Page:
wide. In the church, a clock, also very old, bears the inscription: IN
HONOREM SANCTISSIMAE TRINITATIS. ILLUSTRISSIMUS DOMINUS ALEXI ORBÁN
L.B. de LENGYELFALVA. ANNO 1745. This clock comes from a chapel in Macskás.
The inhabitants of Aranyosszék were all Protestant. In
the reign of Maria Theresia, Jesuits arrived to bring the catholic faith.
One of the catholic churches of that period was founded by the Orbán
familie, in Harasztos.
5. The Orbán Family and the Fight against the Turks
From many descriptions, it appears that many in the Orbán family
took active duty in fighting the oppressors, among which mainly the Turks.
Many legendary persons were part of that history; they were legendary,
not bevause they did not exist, but because they performed unlikely deeds.
Near Abásfalva, the inhabitants of Abásfalva, Keményfalva,
Gyepes, Kénos, Remete and Lakod built a castle in the XIVth century,
that should serve as a shelter. In the middle of the XVIIth century, the
castle was attacked by the Turks. The head of the Székelyek,
Dávid Biró, was killed. The assailed succeeded in avoiding
the castle to be taken, under the command of Borka Orbán.
Her name was still mentioned last century as the adminitrator of a domain
between Gyepes and Szent-Márton.
Balázs Orban, who lived in the XIXthe century, was also
known as a great freedom fighter. During the revolution of 1848, he was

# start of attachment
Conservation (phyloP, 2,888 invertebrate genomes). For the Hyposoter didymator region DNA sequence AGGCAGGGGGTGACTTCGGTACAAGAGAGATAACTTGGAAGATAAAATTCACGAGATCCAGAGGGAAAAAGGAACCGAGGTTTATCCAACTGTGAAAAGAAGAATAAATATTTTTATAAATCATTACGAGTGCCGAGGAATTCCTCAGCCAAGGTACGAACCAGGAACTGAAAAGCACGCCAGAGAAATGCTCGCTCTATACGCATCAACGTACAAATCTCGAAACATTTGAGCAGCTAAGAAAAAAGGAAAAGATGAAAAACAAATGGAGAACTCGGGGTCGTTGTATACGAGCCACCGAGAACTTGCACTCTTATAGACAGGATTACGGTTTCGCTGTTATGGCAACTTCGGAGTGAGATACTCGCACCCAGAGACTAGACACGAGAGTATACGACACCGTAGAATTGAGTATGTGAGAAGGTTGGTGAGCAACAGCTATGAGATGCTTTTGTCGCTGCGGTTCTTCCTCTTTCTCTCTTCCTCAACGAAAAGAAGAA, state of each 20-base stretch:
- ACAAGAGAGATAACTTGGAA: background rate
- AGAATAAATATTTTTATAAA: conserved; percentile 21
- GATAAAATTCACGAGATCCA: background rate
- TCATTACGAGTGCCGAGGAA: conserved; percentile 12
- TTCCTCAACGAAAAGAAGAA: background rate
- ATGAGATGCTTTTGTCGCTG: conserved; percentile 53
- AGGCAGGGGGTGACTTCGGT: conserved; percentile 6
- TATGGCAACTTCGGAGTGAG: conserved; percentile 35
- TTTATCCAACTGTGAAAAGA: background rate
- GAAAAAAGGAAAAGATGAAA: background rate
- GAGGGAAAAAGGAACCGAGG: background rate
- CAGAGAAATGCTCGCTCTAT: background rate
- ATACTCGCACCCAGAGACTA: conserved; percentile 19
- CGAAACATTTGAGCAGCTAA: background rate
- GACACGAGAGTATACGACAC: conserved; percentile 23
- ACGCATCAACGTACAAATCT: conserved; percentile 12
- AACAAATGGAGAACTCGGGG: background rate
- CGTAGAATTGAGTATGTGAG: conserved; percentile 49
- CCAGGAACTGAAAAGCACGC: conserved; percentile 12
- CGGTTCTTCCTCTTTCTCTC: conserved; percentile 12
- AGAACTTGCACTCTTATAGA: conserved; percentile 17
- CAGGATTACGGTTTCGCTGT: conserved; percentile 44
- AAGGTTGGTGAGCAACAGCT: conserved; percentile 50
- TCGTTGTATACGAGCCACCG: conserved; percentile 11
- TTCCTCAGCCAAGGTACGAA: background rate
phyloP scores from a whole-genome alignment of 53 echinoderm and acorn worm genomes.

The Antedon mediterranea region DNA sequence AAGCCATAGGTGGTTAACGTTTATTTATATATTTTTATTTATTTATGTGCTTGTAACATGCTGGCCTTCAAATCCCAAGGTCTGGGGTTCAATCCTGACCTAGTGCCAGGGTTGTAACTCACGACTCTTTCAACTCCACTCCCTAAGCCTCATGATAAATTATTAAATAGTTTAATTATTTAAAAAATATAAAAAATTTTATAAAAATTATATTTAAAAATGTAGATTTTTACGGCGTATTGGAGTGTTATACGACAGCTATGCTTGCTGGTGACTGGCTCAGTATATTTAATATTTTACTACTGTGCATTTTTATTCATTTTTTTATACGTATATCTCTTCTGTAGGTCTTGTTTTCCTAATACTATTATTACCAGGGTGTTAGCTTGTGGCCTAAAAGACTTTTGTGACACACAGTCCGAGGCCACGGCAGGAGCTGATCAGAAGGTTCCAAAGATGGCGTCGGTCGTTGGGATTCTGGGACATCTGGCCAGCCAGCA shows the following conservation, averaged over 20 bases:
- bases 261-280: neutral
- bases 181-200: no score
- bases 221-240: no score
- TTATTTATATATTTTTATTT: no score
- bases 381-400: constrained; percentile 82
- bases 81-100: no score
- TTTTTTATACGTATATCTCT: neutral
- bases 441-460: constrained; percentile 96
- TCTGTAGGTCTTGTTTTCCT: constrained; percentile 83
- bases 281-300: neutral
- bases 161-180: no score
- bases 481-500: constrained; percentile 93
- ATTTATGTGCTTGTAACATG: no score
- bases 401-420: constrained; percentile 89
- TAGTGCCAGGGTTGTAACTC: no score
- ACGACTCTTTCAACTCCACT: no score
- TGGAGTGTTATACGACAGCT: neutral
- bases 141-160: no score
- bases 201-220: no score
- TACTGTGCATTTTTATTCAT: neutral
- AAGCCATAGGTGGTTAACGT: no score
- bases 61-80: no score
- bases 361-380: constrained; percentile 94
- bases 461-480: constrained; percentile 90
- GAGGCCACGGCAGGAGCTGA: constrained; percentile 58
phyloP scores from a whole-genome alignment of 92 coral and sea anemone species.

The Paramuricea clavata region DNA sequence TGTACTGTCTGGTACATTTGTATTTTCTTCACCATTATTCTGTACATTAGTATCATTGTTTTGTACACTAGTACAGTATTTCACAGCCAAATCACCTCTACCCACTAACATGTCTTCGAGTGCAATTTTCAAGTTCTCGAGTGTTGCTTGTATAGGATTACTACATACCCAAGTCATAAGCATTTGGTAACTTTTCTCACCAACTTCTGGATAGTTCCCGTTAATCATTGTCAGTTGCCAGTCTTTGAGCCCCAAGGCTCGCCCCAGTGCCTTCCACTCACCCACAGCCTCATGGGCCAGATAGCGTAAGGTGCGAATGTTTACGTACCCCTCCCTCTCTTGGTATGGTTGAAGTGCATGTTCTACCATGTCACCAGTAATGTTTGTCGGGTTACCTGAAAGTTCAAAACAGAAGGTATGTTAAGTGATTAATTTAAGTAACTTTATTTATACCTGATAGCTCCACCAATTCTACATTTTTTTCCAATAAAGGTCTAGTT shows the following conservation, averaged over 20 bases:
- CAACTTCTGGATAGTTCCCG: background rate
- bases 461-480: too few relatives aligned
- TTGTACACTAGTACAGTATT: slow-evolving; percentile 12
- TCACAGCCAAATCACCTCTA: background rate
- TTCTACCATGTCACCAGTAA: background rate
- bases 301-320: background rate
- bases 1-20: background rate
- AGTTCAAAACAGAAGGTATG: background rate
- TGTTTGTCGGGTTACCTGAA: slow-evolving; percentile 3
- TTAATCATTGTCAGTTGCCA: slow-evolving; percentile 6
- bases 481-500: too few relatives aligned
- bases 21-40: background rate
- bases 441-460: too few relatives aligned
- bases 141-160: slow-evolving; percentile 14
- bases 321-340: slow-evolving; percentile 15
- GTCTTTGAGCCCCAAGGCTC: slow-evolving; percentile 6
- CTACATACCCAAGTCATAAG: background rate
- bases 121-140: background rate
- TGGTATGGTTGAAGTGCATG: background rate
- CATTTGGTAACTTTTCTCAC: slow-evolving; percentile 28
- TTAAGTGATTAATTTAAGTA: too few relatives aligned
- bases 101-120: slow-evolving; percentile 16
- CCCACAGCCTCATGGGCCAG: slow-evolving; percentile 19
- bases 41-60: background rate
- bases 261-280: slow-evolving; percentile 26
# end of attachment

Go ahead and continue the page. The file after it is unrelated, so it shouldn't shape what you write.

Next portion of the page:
travelling in Greece and Turkey on a so-called discovery trip. When the
news of the freedom war in Hungary reached him, he decided to come back
to his homeland with his own little army. When he arrived at the border,
however, the revolution had been crushed. Thus, he remained abroad several
years more and he returned to Hungary only in 1859.
On many occasions, members of the Orbán family took high functions
in the administration of Erdély. One of them was Elek
Orbán., who was elected föbiró (delegate
of a region). In 1733, he became Orzsággyülési Követ
(delegate to the regional parliament) in Szeben. In 1742, he further became
of a region). He died in 1753.
In the vicinity of Harasztos, there is a small lake called Rozspatak;
somewhat North of it a pound was naturally created: it became the fishing
pound of the family Orbán.
7. Expansion out of Erdély
The family has for a long time formed a steady clan in Lengyelfalva and
Harasztos and did not move outside these areas. The first time that some
Orbáns settled in another location was during the French revolution.
It is possible, but not proven, that members of the family moved to France
and Belgium during that period. [Personal note from the translator: